What if that program needs to be part of each employee's day-to-day work, on each employee's workstation? I have a few of those on my office machine right now.

    "Maybe as a bonus, another company/developer will see that as an opportunity to create a good solution. Or maybe there is already another better program available, but the user is too 'lazy' to search… because it already works!"

    You may be confusing laziness with frugality, or a lack of interest in the latest buzzwordology, or a resistance to paying someone to write something that already exists, and works. Most people aren't interested in the explanations for why their software stopped working in Windows 7. They just want it to work, and if they have to choose between upgrading to a new OS or having their software continue to work, they'll usually choose whichever is cheaper and less disruptive. Sadly, I'm writing this from an XP machine because the "new OS" option was more expensive for this particular company.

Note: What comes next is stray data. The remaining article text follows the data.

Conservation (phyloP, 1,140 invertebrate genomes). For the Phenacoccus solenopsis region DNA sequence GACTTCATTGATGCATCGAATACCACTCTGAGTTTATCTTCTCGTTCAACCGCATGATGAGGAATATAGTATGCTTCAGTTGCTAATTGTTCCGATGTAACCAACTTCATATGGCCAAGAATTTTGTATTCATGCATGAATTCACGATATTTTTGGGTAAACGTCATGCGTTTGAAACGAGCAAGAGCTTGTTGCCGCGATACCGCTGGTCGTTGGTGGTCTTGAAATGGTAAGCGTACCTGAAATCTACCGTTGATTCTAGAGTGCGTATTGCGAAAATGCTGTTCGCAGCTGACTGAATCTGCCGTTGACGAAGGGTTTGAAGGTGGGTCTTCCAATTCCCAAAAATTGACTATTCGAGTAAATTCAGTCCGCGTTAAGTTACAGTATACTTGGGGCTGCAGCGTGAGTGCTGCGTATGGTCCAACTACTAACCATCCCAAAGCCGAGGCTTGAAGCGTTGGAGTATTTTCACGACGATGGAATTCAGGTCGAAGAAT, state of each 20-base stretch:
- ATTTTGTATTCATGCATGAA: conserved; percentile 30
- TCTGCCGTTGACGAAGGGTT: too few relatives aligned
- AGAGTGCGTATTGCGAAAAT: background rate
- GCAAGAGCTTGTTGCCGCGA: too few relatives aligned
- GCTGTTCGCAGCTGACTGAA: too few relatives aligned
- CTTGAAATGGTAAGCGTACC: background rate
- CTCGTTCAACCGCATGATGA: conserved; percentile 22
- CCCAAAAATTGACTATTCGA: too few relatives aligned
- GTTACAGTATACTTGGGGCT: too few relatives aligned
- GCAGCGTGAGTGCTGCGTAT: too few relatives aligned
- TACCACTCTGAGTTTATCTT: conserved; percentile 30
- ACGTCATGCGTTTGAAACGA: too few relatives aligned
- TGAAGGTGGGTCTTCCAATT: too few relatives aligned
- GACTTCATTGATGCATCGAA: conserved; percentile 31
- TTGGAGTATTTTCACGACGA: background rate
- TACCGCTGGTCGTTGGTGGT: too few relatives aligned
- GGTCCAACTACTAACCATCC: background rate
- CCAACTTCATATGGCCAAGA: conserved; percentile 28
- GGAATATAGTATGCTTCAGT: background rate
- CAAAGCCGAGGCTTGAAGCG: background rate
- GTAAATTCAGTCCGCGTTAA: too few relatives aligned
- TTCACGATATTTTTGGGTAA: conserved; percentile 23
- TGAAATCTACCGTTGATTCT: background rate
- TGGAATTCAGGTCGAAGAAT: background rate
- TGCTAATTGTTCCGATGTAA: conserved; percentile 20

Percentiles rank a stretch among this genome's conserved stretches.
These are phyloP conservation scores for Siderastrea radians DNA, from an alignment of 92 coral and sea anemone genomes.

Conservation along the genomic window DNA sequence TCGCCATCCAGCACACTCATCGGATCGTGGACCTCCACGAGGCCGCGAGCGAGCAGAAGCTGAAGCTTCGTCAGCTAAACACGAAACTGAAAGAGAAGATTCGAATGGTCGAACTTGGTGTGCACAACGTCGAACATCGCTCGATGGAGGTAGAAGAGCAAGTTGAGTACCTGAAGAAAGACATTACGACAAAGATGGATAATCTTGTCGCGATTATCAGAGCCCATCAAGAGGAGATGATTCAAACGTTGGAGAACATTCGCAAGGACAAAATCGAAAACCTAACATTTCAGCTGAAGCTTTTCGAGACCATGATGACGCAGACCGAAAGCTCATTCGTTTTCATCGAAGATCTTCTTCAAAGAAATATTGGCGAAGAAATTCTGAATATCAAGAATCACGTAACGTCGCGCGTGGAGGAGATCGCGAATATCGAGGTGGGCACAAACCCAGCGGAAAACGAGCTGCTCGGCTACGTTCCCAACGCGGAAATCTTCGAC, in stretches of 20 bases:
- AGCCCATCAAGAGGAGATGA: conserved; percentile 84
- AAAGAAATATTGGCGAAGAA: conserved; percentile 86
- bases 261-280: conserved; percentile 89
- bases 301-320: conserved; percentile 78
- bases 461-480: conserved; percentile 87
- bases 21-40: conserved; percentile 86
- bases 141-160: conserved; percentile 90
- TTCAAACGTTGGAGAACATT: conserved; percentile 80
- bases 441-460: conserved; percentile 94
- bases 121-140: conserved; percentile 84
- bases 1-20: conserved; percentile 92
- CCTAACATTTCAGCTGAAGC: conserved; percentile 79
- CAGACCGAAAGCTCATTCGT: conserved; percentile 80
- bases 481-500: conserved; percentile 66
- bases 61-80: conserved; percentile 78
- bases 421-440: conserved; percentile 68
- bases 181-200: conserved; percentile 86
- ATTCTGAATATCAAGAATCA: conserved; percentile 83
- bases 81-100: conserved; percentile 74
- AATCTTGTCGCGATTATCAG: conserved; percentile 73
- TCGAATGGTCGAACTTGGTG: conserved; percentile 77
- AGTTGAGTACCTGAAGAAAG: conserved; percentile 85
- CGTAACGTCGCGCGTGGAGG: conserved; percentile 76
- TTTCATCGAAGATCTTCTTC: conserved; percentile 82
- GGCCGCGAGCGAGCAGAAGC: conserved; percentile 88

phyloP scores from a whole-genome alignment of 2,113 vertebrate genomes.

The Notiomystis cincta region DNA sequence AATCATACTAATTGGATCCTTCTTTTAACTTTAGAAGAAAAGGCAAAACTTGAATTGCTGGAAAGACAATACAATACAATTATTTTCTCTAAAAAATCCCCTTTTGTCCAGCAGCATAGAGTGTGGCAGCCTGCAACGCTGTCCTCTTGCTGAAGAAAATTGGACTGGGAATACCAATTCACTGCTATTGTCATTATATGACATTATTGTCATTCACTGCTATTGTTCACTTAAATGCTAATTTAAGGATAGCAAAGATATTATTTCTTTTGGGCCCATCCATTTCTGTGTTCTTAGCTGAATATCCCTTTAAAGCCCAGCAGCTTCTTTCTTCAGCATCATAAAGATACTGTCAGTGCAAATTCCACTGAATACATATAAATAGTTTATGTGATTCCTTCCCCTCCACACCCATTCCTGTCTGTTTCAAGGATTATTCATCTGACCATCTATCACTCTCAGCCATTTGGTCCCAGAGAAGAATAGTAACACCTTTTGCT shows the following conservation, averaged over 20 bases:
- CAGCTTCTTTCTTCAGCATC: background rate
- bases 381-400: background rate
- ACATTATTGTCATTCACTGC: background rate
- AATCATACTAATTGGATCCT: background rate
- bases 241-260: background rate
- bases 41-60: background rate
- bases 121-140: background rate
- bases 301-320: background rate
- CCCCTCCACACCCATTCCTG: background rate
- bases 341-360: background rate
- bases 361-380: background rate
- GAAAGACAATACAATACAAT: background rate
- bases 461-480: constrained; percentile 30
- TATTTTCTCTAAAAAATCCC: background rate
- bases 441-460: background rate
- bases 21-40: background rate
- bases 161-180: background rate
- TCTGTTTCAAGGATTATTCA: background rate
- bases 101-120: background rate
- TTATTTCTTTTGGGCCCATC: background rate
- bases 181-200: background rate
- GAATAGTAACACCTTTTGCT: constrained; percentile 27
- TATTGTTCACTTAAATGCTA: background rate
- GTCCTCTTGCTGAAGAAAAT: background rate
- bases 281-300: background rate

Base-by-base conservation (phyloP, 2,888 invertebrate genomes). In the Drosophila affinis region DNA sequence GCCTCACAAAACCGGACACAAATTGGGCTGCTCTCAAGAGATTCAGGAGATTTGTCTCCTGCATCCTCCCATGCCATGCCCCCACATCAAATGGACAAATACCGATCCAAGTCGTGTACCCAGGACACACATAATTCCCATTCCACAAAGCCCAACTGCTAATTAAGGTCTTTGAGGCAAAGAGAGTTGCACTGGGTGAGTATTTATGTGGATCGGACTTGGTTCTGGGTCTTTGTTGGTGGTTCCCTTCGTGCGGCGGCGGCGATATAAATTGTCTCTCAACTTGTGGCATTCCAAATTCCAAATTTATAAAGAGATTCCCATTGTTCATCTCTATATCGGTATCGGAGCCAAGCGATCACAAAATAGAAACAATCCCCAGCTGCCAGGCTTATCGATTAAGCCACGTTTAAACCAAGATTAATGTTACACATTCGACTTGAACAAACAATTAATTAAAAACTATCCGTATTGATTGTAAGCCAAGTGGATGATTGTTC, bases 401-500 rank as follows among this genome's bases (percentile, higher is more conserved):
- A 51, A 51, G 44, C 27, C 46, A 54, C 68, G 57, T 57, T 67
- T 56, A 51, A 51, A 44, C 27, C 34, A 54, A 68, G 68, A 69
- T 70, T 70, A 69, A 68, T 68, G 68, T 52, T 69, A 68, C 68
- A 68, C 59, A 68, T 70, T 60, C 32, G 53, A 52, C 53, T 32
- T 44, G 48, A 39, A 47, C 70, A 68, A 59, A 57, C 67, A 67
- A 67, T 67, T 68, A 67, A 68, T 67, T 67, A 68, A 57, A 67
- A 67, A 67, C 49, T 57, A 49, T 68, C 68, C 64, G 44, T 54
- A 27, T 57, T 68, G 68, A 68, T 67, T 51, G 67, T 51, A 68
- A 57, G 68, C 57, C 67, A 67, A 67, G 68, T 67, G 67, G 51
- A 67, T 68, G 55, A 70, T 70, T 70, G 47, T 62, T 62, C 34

30. Anonymous says:

    @Simon: I'll need your definitions of 'whitelist' and 'blacklist' to understand what you're trying to tell me, because mine are not related to compatibility shims in any way.  If I blacklist a program, then it doesn't run.

  31. Leo Davidson says:

    What about plug-ins?

    Could you tie the shim to the module that registered the window, rather than the one which started the process?

    I guess subclassed windows may cause problems, so maybe the module where the window-proc or dialog-proc resides.

    Of course, this may be more complex than it's worth, even if it does work. If there isn't a big downside to the dummy WM_PAINT messages then I'm not sure why anyone cares. I mean, if the only complaint is the complexity of the Windows code-base then adding elaborate ways to break new apps without breaking old ones would surely add to the complexity, not reduce it.